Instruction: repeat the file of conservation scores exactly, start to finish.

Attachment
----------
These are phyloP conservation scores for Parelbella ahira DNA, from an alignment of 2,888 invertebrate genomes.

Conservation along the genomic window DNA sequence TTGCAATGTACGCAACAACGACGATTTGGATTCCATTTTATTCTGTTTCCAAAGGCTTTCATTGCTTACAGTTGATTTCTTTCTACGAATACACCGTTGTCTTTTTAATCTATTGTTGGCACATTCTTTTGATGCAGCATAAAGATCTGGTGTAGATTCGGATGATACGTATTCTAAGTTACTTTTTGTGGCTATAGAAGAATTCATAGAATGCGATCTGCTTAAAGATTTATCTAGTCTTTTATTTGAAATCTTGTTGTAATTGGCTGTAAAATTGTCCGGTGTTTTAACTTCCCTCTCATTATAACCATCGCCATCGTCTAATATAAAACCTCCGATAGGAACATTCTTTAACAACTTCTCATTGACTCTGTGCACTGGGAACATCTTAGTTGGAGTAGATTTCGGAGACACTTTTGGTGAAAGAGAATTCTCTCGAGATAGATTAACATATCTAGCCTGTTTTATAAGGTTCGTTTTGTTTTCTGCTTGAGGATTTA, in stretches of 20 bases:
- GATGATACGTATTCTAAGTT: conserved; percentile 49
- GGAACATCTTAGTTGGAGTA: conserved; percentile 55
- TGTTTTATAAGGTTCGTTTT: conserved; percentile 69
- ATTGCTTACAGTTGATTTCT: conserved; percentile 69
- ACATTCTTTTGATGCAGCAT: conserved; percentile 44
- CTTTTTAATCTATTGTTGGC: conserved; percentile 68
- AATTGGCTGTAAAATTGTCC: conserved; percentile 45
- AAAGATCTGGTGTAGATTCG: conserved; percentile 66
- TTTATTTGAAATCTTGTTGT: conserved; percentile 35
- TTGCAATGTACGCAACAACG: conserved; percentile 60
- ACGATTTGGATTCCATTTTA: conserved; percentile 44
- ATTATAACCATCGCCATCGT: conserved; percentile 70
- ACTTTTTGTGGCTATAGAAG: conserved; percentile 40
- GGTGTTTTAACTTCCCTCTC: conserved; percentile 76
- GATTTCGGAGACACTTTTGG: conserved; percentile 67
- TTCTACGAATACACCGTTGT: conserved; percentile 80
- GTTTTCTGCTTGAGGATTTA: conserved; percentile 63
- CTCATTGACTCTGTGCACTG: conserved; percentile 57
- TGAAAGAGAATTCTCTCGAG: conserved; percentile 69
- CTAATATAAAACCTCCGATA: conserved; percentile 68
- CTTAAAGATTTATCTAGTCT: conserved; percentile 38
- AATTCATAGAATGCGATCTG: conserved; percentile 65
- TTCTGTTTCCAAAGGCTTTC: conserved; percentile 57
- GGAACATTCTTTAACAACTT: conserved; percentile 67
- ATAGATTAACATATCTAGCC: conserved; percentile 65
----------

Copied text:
These are phyloP conservation scores for Parelbella ahira DNA, from an alignment of 2,888 invertebrate genomes.

Conservation along the genomic window DNA sequence TTGCAATGTACGCAACAACGACGATTTGGATTCCATTTTATTCTGTTTCCAAAGGCTTTCATTGCTTACAGTTGATTTCTTTCTACGAATACACCGTTGTCTTTTTAATCTATTGTTGGCACATTCTTTTGATGCAGCATAAAGATCTGGTGTAGATTCGGATGATACGTATTCTAAGTTACTTTTTGTGGCTATAGAAGAATTCATAGAATGCGATCTGCTTAAAGATTTATCTAGTCTTTTATTTGAAATCTTGTTGTAATTGGCTGTAAAATTGTCCGGTGTTTTAACTTCCCTCTCATTATAACCATCGCCATCGTCTAATATAAAACCTCCGATAGGAACATTCTTTAACAACTTCTCATTGACTCTGTGCACTGGGAACATCTTAGTTGGAGTAGATTTCGGAGACACTTTTGGTGAAAGAGAATTCTCTCGAGATAGATTAACATATCTAGCCTGTTTTATAAGGTTCGTTTTGTTTTCTGCTTGAGGATTTA, in stretches of 20 bases:
- GATGATACGTATTCTAAGTT: conserved; percentile 49
- GGAACATCTTAGTTGGAGTA: conserved; percentile 55
- TGTTTTATAAGGTTCGTTTT: conserved; percentile 69
- ATTGCTTACAGTTGATTTCT: conserved; percentile 69
- ACATTCTTTTGATGCAGCAT: conserved; percentile 44
- CTTTTTAATCTATTGTTGGC: conserved; percentile 68
- AATTGGCTGTAAAATTGTCC: conserved; percentile 45
- AAAGATCTGGTGTAGATTCG: conserved; percentile 66
- TTTATTTGAAATCTTGTTGT: conserved; percentile 35
- TTGCAATGTACGCAACAACG: conserved; percentile 60
- ACGATTTGGATTCCATTTTA: conserved; percentile 44
- ATTATAACCATCGCCATCGT: conserved; percentile 70
- ACTTTTTGTGGCTATAGAAG: conserved; percentile 40
- GGTGTTTTAACTTCCCTCTC: conserved; percentile 76
- GATTTCGGAGACACTTTTGG: conserved; percentile 67
- TTCTACGAATACACCGTTGT: conserved; percentile 80
- GTTTTCTGCTTGAGGATTTA: conserved; percentile 63
- CTCATTGACTCTGTGCACTG: conserved; percentile 57
- TGAAAGAGAATTCTCTCGAG: conserved; percentile 69
- CTAATATAAAACCTCCGATA: conserved; percentile 68
- CTTAAAGATTTATCTAGTCT: conserved; percentile 38
- AATTCATAGAATGCGATCTG: conserved; percentile 65
- TTCTGTTTCCAAAGGCTTTC: conserved; percentile 57
- GGAACATTCTTTAACAACTT: conserved; percentile 67
- ATAGATTAACATATCTAGCC: conserved; percentile 65